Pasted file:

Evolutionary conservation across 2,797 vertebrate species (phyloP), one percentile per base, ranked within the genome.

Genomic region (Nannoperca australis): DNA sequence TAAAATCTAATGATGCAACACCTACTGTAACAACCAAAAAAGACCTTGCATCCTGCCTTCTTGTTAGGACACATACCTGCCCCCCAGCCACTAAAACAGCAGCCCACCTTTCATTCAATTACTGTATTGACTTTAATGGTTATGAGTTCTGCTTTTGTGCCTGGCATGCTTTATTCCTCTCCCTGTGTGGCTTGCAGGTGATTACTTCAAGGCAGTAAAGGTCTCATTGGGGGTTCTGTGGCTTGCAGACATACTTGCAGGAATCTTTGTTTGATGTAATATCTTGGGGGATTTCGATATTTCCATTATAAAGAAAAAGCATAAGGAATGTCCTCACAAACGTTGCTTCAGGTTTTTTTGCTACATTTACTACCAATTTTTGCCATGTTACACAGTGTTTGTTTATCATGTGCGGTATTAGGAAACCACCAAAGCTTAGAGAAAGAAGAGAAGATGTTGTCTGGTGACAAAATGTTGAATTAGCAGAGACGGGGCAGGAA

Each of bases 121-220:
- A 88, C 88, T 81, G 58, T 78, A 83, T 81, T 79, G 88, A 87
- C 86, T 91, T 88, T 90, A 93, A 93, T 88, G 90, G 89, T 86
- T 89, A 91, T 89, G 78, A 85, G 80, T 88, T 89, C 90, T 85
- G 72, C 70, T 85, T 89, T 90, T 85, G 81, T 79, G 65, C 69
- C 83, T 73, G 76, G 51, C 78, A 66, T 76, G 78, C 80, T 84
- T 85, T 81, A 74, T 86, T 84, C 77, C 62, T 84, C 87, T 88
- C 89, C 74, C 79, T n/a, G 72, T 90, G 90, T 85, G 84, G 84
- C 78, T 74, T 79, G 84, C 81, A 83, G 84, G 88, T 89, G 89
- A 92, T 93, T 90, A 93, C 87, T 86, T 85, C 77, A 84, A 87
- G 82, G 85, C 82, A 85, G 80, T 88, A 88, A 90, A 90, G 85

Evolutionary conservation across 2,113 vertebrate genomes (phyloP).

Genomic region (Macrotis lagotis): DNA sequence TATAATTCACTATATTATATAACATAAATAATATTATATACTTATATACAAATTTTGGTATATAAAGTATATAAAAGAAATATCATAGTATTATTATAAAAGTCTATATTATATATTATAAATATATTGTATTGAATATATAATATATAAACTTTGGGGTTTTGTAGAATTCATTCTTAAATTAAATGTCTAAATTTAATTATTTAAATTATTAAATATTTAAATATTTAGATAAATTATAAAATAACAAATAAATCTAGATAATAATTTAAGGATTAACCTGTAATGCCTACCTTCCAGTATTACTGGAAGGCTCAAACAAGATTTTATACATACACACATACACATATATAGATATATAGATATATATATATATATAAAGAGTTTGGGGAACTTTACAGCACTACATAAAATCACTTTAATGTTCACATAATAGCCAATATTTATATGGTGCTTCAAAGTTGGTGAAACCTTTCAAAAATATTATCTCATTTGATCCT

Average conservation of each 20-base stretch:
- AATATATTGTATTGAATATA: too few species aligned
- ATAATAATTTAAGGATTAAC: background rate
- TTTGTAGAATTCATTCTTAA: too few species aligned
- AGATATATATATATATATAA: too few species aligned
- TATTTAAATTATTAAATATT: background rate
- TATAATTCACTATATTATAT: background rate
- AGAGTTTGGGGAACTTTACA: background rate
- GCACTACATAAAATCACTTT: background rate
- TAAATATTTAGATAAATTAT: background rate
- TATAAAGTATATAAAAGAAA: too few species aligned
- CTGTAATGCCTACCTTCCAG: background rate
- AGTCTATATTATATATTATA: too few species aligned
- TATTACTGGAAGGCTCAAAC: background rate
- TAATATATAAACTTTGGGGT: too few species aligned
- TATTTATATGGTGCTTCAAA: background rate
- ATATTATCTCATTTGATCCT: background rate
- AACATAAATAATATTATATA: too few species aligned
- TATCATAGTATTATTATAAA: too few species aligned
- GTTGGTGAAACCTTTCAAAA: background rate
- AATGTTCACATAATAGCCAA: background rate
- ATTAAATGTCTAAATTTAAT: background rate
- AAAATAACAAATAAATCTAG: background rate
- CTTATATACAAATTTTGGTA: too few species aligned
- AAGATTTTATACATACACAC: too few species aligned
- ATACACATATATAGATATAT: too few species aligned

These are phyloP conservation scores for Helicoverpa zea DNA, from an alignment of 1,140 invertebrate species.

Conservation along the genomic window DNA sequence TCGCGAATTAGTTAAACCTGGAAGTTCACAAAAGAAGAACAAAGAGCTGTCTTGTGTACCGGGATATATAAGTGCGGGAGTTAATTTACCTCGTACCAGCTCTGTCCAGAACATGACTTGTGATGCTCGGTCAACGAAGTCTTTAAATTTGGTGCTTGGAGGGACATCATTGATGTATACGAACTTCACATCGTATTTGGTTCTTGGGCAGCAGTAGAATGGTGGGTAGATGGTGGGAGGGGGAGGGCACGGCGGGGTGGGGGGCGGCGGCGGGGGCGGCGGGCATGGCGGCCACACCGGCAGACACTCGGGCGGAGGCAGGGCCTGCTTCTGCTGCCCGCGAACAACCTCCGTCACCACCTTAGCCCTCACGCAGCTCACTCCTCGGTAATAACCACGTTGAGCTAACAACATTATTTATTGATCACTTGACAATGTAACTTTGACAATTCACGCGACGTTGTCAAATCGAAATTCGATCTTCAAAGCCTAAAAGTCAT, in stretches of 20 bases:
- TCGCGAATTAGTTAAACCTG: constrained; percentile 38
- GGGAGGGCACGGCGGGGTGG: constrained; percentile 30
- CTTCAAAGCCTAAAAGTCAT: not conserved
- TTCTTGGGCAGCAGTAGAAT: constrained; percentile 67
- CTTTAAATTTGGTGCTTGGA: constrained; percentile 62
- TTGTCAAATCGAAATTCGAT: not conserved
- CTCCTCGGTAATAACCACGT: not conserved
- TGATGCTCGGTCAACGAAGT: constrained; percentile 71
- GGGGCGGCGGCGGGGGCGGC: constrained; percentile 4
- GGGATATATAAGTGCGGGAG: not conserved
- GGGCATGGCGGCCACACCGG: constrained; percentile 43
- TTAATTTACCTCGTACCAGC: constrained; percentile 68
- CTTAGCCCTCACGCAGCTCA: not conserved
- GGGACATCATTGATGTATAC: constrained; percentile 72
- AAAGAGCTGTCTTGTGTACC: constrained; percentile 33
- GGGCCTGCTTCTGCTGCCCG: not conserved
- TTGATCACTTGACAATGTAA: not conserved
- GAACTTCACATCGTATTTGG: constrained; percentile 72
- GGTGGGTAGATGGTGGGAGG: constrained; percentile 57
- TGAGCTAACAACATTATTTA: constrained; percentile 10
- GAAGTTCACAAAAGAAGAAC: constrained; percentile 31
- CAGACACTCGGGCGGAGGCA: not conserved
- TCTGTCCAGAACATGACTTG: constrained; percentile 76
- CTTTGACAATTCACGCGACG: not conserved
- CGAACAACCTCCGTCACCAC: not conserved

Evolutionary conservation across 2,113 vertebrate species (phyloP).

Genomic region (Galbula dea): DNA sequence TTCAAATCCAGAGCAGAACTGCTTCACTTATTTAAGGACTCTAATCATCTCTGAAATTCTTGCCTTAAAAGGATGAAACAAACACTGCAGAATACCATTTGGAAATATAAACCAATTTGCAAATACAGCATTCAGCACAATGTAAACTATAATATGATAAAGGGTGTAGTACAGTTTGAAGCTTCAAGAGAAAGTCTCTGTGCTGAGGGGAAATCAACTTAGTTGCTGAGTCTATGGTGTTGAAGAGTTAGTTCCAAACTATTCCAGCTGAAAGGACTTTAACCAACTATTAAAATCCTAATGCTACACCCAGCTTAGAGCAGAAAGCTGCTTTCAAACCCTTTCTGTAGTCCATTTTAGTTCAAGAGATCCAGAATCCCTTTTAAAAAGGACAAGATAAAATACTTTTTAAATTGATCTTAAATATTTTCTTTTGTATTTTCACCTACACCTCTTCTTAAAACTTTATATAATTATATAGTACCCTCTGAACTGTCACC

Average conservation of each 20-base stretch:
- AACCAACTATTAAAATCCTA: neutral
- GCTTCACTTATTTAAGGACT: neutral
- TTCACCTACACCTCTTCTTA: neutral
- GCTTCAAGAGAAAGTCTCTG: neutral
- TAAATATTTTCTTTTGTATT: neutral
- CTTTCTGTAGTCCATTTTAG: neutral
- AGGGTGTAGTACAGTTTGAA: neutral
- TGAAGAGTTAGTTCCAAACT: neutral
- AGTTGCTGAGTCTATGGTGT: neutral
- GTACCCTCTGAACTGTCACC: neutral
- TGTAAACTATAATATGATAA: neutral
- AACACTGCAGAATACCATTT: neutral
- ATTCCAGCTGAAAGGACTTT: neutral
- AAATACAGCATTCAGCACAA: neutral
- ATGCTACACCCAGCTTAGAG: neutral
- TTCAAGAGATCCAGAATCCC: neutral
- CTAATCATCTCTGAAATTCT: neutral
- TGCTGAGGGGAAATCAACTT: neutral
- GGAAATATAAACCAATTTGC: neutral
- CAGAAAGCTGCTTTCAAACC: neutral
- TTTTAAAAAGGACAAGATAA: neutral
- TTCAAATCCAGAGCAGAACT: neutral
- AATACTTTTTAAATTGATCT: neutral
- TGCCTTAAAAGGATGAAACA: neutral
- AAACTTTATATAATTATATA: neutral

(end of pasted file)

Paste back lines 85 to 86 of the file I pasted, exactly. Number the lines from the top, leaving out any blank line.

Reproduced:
- AAATACAGCATTCAGCACAA: neutral
- ATGCTACACCCAGCTTAGAG: neutral